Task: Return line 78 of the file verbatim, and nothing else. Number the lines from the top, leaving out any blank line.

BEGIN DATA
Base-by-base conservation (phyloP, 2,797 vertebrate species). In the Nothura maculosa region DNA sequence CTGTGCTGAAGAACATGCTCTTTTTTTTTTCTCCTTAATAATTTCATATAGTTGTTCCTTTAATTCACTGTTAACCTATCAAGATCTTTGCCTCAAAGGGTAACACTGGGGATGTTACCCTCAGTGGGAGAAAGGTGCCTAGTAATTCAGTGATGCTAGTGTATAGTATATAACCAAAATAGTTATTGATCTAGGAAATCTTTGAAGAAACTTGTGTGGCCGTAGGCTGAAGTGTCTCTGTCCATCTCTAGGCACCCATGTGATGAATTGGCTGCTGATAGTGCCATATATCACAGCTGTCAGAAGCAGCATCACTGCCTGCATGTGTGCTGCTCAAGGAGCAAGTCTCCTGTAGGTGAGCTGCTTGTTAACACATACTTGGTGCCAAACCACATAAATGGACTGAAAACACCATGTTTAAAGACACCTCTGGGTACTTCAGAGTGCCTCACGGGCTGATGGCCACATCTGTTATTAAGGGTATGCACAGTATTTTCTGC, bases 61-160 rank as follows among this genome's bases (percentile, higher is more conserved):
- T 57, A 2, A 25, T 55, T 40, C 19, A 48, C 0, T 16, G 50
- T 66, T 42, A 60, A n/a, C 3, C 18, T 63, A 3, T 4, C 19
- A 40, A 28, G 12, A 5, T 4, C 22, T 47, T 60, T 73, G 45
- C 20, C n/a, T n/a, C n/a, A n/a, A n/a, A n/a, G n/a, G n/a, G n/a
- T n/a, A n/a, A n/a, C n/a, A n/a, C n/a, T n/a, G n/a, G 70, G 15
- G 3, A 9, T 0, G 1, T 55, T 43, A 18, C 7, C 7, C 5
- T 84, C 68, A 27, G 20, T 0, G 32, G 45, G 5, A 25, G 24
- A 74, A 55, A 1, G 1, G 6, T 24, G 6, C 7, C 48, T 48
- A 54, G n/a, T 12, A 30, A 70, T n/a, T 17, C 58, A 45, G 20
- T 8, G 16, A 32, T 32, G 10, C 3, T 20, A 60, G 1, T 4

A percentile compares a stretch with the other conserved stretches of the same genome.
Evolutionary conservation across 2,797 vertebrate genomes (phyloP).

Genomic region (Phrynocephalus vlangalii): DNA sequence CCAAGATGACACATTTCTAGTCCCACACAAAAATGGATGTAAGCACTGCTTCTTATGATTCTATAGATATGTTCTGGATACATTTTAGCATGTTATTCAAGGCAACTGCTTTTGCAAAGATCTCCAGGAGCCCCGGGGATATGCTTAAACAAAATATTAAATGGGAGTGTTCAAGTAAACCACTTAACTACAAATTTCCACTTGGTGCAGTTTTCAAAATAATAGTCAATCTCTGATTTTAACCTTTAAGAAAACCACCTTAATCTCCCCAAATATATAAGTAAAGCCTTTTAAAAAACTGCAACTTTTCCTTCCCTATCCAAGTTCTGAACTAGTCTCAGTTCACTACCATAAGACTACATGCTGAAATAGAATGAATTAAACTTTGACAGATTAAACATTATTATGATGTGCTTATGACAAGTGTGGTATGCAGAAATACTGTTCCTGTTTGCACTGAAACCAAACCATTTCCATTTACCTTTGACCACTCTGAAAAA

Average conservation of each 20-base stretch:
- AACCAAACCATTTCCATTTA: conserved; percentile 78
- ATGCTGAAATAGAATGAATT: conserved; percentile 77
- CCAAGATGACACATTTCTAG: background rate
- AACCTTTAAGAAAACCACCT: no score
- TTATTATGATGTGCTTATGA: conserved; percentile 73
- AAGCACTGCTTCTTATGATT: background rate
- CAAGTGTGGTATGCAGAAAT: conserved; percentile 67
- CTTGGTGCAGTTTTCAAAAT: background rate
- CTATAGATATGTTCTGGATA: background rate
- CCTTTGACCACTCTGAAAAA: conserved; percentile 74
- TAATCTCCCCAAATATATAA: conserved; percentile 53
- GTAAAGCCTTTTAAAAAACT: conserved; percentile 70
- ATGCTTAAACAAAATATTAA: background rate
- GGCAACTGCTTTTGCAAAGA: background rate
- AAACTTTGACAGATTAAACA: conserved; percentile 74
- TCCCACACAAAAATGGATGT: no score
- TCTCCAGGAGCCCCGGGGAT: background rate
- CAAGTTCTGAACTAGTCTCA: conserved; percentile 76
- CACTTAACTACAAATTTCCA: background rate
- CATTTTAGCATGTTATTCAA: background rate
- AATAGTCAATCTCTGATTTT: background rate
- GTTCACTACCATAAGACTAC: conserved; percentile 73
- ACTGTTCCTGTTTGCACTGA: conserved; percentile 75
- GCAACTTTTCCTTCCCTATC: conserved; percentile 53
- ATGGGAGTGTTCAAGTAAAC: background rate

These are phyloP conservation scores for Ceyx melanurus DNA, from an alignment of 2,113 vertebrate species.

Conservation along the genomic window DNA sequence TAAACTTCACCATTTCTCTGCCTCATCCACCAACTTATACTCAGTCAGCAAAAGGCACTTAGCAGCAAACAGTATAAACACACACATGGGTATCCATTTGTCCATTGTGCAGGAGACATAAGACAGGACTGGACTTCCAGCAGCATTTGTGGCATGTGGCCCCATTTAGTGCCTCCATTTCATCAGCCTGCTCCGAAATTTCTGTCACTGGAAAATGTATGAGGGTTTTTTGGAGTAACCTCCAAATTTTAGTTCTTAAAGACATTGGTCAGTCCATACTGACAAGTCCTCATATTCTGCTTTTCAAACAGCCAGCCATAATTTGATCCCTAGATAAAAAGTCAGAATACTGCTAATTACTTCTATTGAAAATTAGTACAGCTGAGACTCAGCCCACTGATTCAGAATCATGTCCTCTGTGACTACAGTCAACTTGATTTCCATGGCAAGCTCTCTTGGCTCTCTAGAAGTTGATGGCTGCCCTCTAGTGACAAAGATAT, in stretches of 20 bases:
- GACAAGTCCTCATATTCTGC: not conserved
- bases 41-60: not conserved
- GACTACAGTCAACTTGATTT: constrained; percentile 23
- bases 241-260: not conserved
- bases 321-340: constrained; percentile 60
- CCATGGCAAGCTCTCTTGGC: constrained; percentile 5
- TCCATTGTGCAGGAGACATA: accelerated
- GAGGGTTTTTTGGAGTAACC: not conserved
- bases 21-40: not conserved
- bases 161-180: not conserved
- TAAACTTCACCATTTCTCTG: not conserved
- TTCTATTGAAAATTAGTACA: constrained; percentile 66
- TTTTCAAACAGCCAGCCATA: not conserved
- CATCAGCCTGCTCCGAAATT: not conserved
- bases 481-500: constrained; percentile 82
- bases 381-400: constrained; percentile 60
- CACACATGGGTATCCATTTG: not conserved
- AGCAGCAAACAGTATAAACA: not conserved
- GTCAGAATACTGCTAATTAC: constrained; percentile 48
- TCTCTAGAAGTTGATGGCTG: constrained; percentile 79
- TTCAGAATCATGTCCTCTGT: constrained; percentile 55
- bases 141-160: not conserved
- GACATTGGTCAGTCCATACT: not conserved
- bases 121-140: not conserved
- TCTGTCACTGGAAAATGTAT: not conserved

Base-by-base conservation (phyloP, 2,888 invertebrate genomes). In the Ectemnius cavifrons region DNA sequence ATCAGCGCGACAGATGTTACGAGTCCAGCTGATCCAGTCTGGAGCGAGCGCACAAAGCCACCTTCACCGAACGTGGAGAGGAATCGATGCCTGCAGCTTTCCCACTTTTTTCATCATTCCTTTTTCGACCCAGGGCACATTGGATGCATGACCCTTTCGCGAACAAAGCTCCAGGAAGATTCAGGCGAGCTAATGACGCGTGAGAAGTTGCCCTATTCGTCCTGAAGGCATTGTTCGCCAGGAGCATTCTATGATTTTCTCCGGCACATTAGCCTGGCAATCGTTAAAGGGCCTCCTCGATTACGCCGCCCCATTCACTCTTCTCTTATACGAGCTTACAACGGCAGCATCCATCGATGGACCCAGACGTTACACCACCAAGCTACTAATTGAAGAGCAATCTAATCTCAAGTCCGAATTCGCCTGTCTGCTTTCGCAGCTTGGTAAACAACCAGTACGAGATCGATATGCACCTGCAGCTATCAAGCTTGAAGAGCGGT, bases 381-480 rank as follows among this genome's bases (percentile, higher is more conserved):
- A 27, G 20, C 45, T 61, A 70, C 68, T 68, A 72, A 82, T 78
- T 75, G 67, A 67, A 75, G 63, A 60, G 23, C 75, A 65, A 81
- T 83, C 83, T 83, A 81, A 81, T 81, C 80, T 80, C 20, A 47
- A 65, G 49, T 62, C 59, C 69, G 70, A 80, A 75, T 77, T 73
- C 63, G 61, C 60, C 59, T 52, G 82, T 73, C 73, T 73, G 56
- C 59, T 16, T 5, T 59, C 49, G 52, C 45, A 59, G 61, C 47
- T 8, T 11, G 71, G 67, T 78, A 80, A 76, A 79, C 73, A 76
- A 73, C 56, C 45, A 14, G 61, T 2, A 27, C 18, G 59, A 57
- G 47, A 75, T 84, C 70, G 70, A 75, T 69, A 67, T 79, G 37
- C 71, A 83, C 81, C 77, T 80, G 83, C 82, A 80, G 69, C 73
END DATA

- C 71, A 83, C 81, C 77, T 80, G 83, C 82, A 80, G 69, C 73